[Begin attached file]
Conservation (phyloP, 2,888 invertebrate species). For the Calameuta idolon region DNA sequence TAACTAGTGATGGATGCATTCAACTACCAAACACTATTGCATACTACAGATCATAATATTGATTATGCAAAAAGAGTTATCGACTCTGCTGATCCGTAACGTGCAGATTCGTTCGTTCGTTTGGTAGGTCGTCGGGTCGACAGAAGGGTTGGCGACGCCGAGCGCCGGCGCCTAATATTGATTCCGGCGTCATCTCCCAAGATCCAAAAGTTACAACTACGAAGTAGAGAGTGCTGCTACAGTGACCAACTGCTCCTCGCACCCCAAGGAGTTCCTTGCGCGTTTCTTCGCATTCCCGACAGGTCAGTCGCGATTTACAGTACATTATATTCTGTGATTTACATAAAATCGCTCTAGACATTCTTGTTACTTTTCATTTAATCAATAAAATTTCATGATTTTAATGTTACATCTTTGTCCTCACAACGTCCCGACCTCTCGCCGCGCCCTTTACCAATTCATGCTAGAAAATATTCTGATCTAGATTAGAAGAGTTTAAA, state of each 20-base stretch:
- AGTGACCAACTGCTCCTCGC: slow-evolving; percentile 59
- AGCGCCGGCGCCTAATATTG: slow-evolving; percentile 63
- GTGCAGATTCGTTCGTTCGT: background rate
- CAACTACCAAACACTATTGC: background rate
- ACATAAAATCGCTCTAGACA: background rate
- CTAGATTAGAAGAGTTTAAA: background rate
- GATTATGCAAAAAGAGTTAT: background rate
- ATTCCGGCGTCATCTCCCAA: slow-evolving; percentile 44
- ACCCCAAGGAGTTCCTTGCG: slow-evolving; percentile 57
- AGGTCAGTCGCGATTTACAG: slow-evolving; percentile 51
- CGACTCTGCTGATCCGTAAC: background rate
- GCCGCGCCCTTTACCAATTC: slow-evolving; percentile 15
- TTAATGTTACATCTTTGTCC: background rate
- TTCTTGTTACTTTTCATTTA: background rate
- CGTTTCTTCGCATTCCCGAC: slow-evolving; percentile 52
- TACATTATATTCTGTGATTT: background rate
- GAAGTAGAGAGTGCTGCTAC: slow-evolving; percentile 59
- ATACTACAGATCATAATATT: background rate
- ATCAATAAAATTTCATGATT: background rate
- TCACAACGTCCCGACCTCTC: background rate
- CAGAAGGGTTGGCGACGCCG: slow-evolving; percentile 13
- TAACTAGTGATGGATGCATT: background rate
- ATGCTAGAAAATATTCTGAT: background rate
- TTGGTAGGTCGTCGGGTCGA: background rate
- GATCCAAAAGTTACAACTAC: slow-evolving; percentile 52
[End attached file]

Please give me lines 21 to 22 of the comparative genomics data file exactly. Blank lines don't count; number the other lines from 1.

- TCACAACGTCCCGACCTCTC: background rate
- CAGAAGGGTTGGCGACGCCG: slow-evolving; percentile 13